Have you ever had to endure a breakup because a family member did not approve of you? After reading all three poems, The Wife’s Lament is the best compared to The Seafarer and The Wanderer. It is one of the fewest poems from the Anglo-Saxon period that contain a female speaker. The Wife’s Lament is easy to comprehend for those with difficulty reading and deciphering older english text. The Wife’s Lament also shows that modern times compared to the past have not changed much compared to similar situations and scenarios.
The Wife’s Lament has the same characteristics of sorrow and exile as the other two poems, but what makes The Wife’s Lament different is that it also contains mourning over a loved one. The Wife’s Lament is better than the other poems because the theme is unique, the purpose is better presented, and the literary devices are easier to pick out. What I personally liked about The Wife’s Lament is that it is more unique with its theme compared to the other poems. The three poems each have the same theme of being exiled, but what makes The Wife’s Lament different is that the wife has been exiled by her beloved due to a plot.
I didn’t like The Seafarer because the speaker chose to go with his/her own path rather than to stay where they were. The Seafarer is more of a person seeking for purpose and having a spiritual awakening. In The Wanderer, the theme of being exiled takes a drastic and depressing turn as you read further down to the end; it sounds like there are two speakers telling the story, one of which the story belonged to spoke in a depressing manner and made me feel rather emotional. The Wife’s Lament is a good example of an elegy; it is meant to be a song sung by a woman about mourning the loss of her loved one. For instance, I liked how in The Wife’s Lament, the wife has been exiled and still awaits for the day to reunite with her beloved. I did not particularly like that the author’s purpose of The Seafarer was to isolate yourself from others by choice in order to find salvation.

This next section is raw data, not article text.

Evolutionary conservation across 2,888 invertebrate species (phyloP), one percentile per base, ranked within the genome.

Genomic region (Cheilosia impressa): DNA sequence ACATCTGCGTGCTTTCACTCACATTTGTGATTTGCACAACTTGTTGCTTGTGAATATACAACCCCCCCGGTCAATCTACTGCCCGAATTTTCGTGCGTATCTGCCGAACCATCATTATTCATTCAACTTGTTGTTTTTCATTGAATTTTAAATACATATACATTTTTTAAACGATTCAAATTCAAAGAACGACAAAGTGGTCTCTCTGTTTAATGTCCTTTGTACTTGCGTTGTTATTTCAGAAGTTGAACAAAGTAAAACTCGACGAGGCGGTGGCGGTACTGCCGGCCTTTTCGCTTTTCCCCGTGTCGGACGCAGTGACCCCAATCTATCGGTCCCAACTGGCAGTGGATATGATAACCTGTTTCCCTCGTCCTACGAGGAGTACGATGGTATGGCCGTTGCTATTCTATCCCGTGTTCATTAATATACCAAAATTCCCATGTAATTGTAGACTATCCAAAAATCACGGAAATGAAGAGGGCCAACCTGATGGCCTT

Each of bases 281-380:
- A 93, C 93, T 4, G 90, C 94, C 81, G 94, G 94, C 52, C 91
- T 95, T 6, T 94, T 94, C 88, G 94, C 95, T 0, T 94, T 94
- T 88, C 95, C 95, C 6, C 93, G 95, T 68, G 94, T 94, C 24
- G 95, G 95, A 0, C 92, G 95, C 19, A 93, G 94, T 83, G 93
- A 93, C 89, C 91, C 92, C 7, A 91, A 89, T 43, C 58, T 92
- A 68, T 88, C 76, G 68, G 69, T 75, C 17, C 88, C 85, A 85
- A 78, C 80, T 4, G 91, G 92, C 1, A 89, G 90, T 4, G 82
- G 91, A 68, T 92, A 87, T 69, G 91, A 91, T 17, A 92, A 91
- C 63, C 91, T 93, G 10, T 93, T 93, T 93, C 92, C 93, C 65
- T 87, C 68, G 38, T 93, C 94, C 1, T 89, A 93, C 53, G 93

I also did not like that in The Wanderer, he chose to find a new lord because his lord had died. However, each of these poems have fate in common; each of the three speakers feel that they need to move themselves because of their fate. The Wanderer was searching for a new lord, The Seafarer was seeking purpose, and the wife was returning back to her husband. All things considered, The Wife’s Lament has the best purpose because it has several different themes to it: exile, love, and mourning.
Next, The Wife’s Lament has many great literary devices. I love the use of kennings in this poem; “While I at dawn am walking alone under the oak tree through these earth halls.” (line 35-36) , “earth-hall” referring to burial mounds. In The Wanderer, it has more caesuras than kennings, making it harder for me to understand the less obvious literary devices.
However, with that being said, I do not like the use of caesuras in The Wife’s Lament. It sounds like the wife possibly lost her train of thought while speaking. In The Seafarer, it has a lot of caesuras, but it is rather hard to pick out the kennings.
I don’t like the use of rhyme in The Seafarer either, it isn’t clearly stated as other literary devices. In conclusion, I believe that The Wife’s Lament has the best use of kennings and literary devices because they are clearly stated in a unique way.